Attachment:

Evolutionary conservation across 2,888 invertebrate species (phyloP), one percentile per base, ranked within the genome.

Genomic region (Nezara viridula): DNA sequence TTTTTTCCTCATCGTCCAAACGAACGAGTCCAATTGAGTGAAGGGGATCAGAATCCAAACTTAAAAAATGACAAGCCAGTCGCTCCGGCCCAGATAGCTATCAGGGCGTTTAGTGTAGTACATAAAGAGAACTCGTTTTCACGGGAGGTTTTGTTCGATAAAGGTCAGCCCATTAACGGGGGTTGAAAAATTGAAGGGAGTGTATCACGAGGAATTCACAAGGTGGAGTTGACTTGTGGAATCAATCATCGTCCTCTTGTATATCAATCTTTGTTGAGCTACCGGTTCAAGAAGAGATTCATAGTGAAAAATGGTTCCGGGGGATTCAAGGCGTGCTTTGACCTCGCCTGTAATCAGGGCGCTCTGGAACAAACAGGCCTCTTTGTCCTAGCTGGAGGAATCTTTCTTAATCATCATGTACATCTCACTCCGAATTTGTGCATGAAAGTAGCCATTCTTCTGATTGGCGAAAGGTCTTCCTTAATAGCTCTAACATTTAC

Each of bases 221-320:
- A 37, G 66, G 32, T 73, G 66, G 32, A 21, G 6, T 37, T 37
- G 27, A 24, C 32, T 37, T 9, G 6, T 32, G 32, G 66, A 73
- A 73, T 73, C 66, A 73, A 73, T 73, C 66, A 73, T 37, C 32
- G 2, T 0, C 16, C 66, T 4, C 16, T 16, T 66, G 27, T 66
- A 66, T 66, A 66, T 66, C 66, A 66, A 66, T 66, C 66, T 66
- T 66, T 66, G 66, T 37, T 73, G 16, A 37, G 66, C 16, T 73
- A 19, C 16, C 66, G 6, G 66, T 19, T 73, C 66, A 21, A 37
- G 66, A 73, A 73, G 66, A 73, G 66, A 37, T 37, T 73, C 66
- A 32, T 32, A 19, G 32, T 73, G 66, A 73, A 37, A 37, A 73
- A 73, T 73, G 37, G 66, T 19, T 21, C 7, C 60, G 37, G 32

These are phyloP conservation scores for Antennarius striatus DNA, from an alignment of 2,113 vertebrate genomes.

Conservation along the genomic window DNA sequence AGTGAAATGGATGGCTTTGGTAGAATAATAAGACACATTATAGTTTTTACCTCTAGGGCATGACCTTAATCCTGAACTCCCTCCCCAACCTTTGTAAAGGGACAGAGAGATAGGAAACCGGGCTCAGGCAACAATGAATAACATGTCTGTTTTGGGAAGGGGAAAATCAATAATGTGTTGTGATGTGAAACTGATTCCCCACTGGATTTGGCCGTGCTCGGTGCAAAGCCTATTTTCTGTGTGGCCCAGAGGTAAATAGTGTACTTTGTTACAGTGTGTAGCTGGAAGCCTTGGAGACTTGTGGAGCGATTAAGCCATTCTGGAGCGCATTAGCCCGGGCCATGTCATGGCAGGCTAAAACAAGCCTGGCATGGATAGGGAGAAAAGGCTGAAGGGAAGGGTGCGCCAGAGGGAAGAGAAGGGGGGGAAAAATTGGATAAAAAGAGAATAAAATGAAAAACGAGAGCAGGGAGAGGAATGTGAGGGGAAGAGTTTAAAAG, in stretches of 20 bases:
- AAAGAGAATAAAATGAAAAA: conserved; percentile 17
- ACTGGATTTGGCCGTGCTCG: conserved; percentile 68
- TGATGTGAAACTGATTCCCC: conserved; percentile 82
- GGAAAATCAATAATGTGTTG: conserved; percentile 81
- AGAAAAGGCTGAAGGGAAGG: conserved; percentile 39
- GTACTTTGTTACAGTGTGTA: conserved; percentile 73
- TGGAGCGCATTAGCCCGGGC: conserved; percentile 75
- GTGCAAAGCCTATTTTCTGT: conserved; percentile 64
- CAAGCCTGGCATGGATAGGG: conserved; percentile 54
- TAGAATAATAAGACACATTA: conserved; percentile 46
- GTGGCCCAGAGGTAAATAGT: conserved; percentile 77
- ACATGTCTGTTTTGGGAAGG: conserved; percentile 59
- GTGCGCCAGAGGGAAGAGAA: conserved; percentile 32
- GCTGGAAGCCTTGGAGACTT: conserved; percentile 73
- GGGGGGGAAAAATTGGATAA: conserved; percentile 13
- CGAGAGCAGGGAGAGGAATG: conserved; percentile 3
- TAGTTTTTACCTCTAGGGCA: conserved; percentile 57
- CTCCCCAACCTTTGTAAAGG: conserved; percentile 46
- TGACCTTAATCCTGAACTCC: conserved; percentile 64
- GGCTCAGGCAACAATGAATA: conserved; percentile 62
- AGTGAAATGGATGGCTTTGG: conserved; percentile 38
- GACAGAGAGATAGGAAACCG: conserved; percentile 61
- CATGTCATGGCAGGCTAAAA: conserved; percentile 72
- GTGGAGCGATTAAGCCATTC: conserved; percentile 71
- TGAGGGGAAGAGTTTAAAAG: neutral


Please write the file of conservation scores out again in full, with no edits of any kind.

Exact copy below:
Evolutionary conservation across 2,888 invertebrate species (phyloP), one percentile per base, ranked within the genome.

Genomic region (Nezara viridula): DNA sequence TTTTTTCCTCATCGTCCAAACGAACGAGTCCAATTGAGTGAAGGGGATCAGAATCCAAACTTAAAAAATGACAAGCCAGTCGCTCCGGCCCAGATAGCTATCAGGGCGTTTAGTGTAGTACATAAAGAGAACTCGTTTTCACGGGAGGTTTTGTTCGATAAAGGTCAGCCCATTAACGGGGGTTGAAAAATTGAAGGGAGTGTATCACGAGGAATTCACAAGGTGGAGTTGACTTGTGGAATCAATCATCGTCCTCTTGTATATCAATCTTTGTTGAGCTACCGGTTCAAGAAGAGATTCATAGTGAAAAATGGTTCCGGGGGATTCAAGGCGTGCTTTGACCTCGCCTGTAATCAGGGCGCTCTGGAACAAACAGGCCTCTTTGTCCTAGCTGGAGGAATCTTTCTTAATCATCATGTACATCTCACTCCGAATTTGTGCATGAAAGTAGCCATTCTTCTGATTGGCGAAAGGTCTTCCTTAATAGCTCTAACATTTAC

Each of bases 221-320:
- A 37, G 66, G 32, T 73, G 66, G 32, A 21, G 6, T 37, T 37
- G 27, A 24, C 32, T 37, T 9, G 6, T 32, G 32, G 66, A 73
- A 73, T 73, C 66, A 73, A 73, T 73, C 66, A 73, T 37, C 32
- G 2, T 0, C 16, C 66, T 4, C 16, T 16, T 66, G 27, T 66
- A 66, T 66, A 66, T 66, C 66, A 66, A 66, T 66, C 66, T 66
- T 66, T 66, G 66, T 37, T 73, G 16, A 37, G 66, C 16, T 73
- A 19, C 16, C 66, G 6, G 66, T 19, T 73, C 66, A 21, A 37
- G 66, A 73, A 73, G 66, A 73, G 66, A 37, T 37, T 73, C 66
- A 32, T 32, A 19, G 32, T 73, G 66, A 73, A 37, A 37, A 73
- A 73, T 73, G 37, G 66, T 19, T 21, C 7, C 60, G 37, G 32

These are phyloP conservation scores for Antennarius striatus DNA, from an alignment of 2,113 vertebrate genomes.

Conservation along the genomic window DNA sequence AGTGAAATGGATGGCTTTGGTAGAATAATAAGACACATTATAGTTTTTACCTCTAGGGCATGACCTTAATCCTGAACTCCCTCCCCAACCTTTGTAAAGGGACAGAGAGATAGGAAACCGGGCTCAGGCAACAATGAATAACATGTCTGTTTTGGGAAGGGGAAAATCAATAATGTGTTGTGATGTGAAACTGATTCCCCACTGGATTTGGCCGTGCTCGGTGCAAAGCCTATTTTCTGTGTGGCCCAGAGGTAAATAGTGTACTTTGTTACAGTGTGTAGCTGGAAGCCTTGGAGACTTGTGGAGCGATTAAGCCATTCTGGAGCGCATTAGCCCGGGCCATGTCATGGCAGGCTAAAACAAGCCTGGCATGGATAGGGAGAAAAGGCTGAAGGGAAGGGTGCGCCAGAGGGAAGAGAAGGGGGGGAAAAATTGGATAAAAAGAGAATAAAATGAAAAACGAGAGCAGGGAGAGGAATGTGAGGGGAAGAGTTTAAAAG, in stretches of 20 bases:
- AAAGAGAATAAAATGAAAAA: conserved; percentile 17
- ACTGGATTTGGCCGTGCTCG: conserved; percentile 68
- TGATGTGAAACTGATTCCCC: conserved; percentile 82
- GGAAAATCAATAATGTGTTG: conserved; percentile 81
- AGAAAAGGCTGAAGGGAAGG: conserved; percentile 39
- GTACTTTGTTACAGTGTGTA: conserved; percentile 73
- TGGAGCGCATTAGCCCGGGC: conserved; percentile 75
- GTGCAAAGCCTATTTTCTGT: conserved; percentile 64
- CAAGCCTGGCATGGATAGGG: conserved; percentile 54
- TAGAATAATAAGACACATTA: conserved; percentile 46
- GTGGCCCAGAGGTAAATAGT: conserved; percentile 77
- ACATGTCTGTTTTGGGAAGG: conserved; percentile 59
- GTGCGCCAGAGGGAAGAGAA: conserved; percentile 32
- GCTGGAAGCCTTGGAGACTT: conserved; percentile 73
- GGGGGGGAAAAATTGGATAA: conserved; percentile 13
- CGAGAGCAGGGAGAGGAATG: conserved; percentile 3
- TAGTTTTTACCTCTAGGGCA: conserved; percentile 57
- CTCCCCAACCTTTGTAAAGG: conserved; percentile 46
- TGACCTTAATCCTGAACTCC: conserved; percentile 64
- GGCTCAGGCAACAATGAATA: conserved; percentile 62
- AGTGAAATGGATGGCTTTGG: conserved; percentile 38
- GACAGAGAGATAGGAAACCG: conserved; percentile 61
- CATGTCATGGCAGGCTAAAA: conserved; percentile 72
- GTGGAGCGATTAAGCCATTC: conserved; percentile 71
- TGAGGGGAAGAGTTTAAAAG: neutral